It’s known as the Steinway Mansion, built in the 19th-century, hosting cast-iron porticoes and pillars, all reminiscent of a villa in Italy instead of a home in Astoria, Queens. Yes, the famous grand piano manufacturing family once resided in this unusual adobe, but it is not for them, I’m writing this post today.
A few years ago, late one night, I watched a documentary (yes, my life is just that exciting!) about the Steinway mansion, focusing on its past and its owners. I was not really intrigued by the story pertaining to the Steinway family; but I was intrigued by the story of the man who purchased the mansion from them.
His story is one that really needs to be shared.
In 1914, a twelve-year-old boy, named Jack moved to America from Turkey. One afternoon, still trying to understand a language he didn’t know, he hopped on a trolley car, exploring his new neighborhood in Queens. One really doesn’t need to understand the English language to see, and what Jack saw that day was the Steinway Mansion and it spoke to him in a language he understood. It cast a spell on him. He told his friends and family who spoke his native tongue that he was going to own that mansion one day. They laughed and joked about young Jack’s big dream.
But Jack wasn’t laughing, he was planning. Jack became a tailor. It wasn’t a glamorous job. He was definitely no Armani, but he kept at it: sewing, mending and cutting fabric for the ordinary man. Then he fell in love, marrying his heart’s other desire, a woman. Then he purchased the Steinway Mansion, which happened to be twelve years after he had first seen it and it spoke to him. He was now a twenty-four old man.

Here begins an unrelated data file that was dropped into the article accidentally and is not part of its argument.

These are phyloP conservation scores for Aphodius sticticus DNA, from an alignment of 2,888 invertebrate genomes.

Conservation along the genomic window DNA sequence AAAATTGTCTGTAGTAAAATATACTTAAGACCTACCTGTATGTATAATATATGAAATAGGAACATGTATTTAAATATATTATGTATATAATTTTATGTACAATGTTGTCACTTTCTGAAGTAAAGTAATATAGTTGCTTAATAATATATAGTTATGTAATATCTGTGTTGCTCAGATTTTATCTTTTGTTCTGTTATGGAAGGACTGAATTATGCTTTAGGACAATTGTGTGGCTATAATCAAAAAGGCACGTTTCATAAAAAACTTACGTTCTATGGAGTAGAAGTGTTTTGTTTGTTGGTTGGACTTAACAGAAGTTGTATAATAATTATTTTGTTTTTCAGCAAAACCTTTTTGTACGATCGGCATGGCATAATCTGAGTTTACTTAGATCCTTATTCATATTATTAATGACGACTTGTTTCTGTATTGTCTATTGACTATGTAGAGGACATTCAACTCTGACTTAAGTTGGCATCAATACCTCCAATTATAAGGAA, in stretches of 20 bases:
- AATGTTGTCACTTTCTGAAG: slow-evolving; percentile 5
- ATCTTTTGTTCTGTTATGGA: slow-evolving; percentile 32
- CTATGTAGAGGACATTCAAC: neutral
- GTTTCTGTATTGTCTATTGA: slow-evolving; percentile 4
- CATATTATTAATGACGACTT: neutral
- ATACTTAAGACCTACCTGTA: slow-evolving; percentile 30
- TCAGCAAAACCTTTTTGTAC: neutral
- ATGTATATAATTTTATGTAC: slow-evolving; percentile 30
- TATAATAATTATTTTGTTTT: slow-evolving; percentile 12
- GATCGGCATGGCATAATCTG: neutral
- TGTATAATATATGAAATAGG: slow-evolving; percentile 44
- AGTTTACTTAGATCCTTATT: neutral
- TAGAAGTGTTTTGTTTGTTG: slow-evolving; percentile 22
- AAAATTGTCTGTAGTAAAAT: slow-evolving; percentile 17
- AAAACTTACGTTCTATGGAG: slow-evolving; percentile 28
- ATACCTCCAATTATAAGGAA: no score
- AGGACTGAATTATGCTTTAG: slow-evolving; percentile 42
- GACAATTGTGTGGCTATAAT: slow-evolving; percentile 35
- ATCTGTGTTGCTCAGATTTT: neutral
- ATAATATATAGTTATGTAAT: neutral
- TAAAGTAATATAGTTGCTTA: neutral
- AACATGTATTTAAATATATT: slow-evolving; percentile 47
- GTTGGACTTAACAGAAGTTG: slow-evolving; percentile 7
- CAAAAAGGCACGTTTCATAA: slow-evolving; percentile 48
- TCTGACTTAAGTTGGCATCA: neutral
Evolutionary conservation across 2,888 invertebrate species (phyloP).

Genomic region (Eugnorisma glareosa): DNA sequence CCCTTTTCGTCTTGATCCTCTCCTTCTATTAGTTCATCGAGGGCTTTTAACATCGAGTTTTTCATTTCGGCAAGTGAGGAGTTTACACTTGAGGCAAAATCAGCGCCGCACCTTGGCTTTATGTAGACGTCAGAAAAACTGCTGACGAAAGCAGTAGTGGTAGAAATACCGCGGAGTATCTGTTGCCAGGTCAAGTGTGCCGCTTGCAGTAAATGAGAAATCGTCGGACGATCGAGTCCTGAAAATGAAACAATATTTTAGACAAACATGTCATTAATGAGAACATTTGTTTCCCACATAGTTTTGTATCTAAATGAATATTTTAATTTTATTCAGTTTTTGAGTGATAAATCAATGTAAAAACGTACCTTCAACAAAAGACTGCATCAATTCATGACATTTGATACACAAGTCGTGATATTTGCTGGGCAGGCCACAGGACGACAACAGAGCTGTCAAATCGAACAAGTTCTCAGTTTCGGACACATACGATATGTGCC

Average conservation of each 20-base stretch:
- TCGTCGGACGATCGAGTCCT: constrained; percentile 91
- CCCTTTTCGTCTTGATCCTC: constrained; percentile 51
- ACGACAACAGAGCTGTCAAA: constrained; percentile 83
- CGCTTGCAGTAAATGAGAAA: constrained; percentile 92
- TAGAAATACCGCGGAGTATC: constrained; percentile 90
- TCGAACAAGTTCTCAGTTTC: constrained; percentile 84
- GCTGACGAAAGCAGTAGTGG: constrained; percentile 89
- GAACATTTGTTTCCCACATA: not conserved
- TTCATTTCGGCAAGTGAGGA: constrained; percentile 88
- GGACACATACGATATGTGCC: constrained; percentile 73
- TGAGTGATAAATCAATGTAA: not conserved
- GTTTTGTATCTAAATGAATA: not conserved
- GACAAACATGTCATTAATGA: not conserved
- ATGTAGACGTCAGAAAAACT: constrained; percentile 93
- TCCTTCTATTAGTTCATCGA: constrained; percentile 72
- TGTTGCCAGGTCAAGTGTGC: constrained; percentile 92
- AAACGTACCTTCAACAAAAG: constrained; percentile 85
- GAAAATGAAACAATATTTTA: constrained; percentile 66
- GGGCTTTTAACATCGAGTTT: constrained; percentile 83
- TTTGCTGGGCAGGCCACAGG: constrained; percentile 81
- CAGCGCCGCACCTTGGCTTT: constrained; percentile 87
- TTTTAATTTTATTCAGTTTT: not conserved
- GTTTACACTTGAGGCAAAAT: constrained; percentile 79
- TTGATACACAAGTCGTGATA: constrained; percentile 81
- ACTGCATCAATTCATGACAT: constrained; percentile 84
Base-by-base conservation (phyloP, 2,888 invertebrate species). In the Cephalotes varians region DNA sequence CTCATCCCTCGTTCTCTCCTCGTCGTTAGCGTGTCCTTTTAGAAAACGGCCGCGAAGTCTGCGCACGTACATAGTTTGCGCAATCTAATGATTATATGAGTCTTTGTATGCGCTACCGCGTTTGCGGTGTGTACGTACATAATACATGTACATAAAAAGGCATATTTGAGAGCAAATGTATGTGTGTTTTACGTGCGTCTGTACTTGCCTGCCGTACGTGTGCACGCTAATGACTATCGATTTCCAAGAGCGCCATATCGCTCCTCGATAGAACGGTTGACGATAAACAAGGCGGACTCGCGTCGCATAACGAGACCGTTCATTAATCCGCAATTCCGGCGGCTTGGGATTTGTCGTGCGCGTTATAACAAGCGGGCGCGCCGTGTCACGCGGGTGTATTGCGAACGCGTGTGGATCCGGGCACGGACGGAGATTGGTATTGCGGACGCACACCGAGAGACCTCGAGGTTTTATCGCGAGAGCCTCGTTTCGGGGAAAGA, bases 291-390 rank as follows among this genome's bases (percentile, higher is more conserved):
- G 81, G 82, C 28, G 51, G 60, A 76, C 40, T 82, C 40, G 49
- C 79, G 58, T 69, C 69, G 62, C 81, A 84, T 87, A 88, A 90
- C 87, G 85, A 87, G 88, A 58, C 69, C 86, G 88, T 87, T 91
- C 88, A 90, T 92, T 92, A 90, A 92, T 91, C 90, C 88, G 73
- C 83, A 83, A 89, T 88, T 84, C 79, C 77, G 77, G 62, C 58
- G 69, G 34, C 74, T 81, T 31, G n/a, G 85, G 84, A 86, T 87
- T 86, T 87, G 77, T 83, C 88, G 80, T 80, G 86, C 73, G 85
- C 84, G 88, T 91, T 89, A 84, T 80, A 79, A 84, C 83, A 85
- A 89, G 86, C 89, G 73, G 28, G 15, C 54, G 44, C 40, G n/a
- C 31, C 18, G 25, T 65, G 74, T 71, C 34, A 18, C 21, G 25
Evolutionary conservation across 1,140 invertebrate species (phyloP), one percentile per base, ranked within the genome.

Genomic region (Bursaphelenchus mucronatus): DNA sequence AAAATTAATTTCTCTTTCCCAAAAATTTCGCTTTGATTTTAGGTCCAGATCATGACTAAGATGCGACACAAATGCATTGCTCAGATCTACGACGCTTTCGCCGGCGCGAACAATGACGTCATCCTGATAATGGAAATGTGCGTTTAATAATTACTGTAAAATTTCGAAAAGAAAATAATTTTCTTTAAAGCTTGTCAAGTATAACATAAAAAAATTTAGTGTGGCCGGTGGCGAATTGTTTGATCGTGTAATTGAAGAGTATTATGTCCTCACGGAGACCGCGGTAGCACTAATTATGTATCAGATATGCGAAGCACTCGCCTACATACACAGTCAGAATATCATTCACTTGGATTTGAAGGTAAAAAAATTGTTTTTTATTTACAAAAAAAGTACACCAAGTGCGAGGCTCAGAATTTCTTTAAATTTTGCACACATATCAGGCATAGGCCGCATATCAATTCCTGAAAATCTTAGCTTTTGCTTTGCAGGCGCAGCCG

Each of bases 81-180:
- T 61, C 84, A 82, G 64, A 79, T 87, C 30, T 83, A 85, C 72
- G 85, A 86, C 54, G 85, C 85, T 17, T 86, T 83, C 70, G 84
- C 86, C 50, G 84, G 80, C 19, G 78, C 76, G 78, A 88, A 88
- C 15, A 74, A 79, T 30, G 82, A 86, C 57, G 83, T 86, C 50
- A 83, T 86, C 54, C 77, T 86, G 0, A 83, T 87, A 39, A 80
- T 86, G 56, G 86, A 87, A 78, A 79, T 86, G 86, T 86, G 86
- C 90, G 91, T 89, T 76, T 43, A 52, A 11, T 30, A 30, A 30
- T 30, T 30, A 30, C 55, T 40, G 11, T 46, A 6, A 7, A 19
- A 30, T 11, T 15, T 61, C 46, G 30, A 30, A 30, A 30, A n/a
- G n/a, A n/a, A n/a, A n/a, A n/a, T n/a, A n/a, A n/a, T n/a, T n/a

Then the Great Depression arrived and Jack struggled to keep his home. He rented out rooms and did all sorts of stuff to keep and maintain his mansion, surrounded by an extra parcel of land. And even years after FDR’s New Deal took the country out of a Depression; Jack was still in a recession of sorts. His home needed all kinds of other new things, like plumbing, a roof and it seemed as if the list kept growing and growing. He believed in a dream, which turned into his reality, and it wasn’t easy for him, spanning his entire adult life. Jack is no longer around and his son who the home was left to, recently passed away, leaving the Steinway Mansion un-occupied and currently for sale.
I like Jack’s tale and in our current economy with most of us still searching for that Road to Recovery, I wonder if we can learn a lesson or two from him about dreaming, executing and persevering, like he did with a single house…
The property currently has 25 five rooms, with five bedrooms, a grand entry, numerous parlors, a library, a large chandelier (once owned by Morgan), a sauna and Jacuzzi, and the list goes on. I think it would make a great B&B—especially with that English Pub in the basement! It is currently on the market for $4,500,000.00 with Prudential Douglas Elliman. Click on the photo below for the listing details.